A friend of James Madison and an avid supporter of Jefferson’s policies, Mitchill dined often with the President and earned his trust and respect as a naturalist. As chairman of a select Committee of Congress, he had worked hard to gain financial support for the Louisiana Purchase and encouraged plans to explore the new American West. Jefferson even sent to Mitchill and the American Philosophical Society of which he was an honored member several new specimens of flora and fauna which had been forwarded to him by Lewis and Clark during their famous explorations westward.
Mitchill was also well known for his famous collection of specimens of plants, seeds, and animals from all over the world. It seems his scientific interests knew no bounds. As one scholar put it, “His furious rate of publication never abated.” A member of forty-nine different learned societies in eleven countries, he authored several books and scores of articles. By the time he died in 1831, he had earned the plaudits of the great and the small. John Randolph called him “a chaos of knowledge.” He was known among his colleagues as the “nestor of American science,” a “stalking library,” “the Delphic Oracle of New York,” and even President Thomas Jefferson referred to him as “the Congressional Dictionary.”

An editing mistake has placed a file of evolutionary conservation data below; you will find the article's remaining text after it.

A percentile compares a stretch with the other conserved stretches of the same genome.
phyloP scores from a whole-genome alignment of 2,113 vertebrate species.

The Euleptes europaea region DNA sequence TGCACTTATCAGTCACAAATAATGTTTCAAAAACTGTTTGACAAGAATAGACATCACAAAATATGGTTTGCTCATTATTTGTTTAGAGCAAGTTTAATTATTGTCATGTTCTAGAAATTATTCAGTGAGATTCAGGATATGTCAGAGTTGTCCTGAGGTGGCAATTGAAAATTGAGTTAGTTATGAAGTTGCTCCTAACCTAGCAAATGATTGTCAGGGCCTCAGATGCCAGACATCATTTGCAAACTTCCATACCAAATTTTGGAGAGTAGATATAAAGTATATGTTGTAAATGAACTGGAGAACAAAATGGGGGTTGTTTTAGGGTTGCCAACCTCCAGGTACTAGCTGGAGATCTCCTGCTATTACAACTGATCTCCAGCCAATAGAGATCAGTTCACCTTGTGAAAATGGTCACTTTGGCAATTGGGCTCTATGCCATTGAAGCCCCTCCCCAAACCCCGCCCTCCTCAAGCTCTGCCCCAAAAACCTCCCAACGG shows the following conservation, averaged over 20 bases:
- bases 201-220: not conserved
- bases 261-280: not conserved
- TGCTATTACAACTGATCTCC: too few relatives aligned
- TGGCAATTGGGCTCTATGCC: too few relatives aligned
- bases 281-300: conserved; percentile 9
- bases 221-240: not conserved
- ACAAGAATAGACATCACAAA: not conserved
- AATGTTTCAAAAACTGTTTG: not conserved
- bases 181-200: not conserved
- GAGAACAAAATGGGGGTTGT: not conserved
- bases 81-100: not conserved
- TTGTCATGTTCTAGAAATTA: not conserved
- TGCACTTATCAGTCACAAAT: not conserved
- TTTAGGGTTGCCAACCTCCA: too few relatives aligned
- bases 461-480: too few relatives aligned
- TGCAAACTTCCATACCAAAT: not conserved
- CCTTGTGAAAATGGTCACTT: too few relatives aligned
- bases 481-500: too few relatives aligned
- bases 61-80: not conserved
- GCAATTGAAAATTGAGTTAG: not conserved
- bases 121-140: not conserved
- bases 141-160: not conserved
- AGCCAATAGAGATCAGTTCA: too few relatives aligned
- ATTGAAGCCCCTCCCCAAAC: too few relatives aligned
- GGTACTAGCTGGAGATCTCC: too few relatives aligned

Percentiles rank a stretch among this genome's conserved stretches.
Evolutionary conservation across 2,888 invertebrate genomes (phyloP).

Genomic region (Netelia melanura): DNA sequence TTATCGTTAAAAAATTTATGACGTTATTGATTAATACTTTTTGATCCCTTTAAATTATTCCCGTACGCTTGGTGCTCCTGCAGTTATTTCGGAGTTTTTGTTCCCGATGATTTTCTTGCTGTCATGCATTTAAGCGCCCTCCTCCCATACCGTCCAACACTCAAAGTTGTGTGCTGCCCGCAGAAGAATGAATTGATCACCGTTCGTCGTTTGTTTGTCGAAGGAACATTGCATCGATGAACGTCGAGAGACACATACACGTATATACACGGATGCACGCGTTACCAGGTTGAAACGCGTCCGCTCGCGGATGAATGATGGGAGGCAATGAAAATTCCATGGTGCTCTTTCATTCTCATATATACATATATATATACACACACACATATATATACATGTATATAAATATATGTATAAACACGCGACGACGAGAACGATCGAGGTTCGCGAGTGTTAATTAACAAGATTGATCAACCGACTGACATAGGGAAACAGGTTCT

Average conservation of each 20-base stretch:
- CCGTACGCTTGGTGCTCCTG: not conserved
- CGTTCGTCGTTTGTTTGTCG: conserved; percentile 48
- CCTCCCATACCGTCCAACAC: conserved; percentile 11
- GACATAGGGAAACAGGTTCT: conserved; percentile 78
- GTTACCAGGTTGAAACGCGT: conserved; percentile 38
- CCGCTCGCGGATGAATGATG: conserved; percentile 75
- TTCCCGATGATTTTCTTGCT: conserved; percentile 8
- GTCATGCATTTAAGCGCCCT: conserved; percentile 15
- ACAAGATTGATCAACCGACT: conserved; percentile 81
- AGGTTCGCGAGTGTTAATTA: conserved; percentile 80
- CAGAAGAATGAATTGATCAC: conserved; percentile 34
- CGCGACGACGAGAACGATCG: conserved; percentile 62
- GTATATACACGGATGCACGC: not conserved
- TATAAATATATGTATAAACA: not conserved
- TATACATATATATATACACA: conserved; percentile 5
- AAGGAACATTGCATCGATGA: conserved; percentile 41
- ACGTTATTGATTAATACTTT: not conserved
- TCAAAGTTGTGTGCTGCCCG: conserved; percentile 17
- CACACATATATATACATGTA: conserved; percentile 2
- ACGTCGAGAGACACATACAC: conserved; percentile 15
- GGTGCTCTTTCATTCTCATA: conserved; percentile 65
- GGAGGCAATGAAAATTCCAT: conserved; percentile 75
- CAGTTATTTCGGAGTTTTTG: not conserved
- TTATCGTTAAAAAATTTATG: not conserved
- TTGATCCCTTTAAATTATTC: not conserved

Mitchill was a kindly, highly respected man, a man many considered to be one of the most learned in America and one of the country’s greatest naturalists. Recent research serves only to substantiate such points. Henry Meigs, a New York politician and neighbor, said of him in 1817: “The Doctor is one of the best and happiest men. His example does more for the cause of science than 1,000 learned volumes. It leads to such pursuits by every seduction which such Bonheur can present. He seems to enjoy a perpetual spring.”
It is possible that Harris knew Mitchill from earlier times. Mitchill had visited the Palmyra region on various occasions previously in connection with his anthropological and linguistic studies of local Indian tribes. Furthermore, Mitchill had helped plan out the eventual route of the Erie Canal, had visited several townsites along the proposed route (including Palmyra), and had interviewed scores of local citizens about the proposed waterway.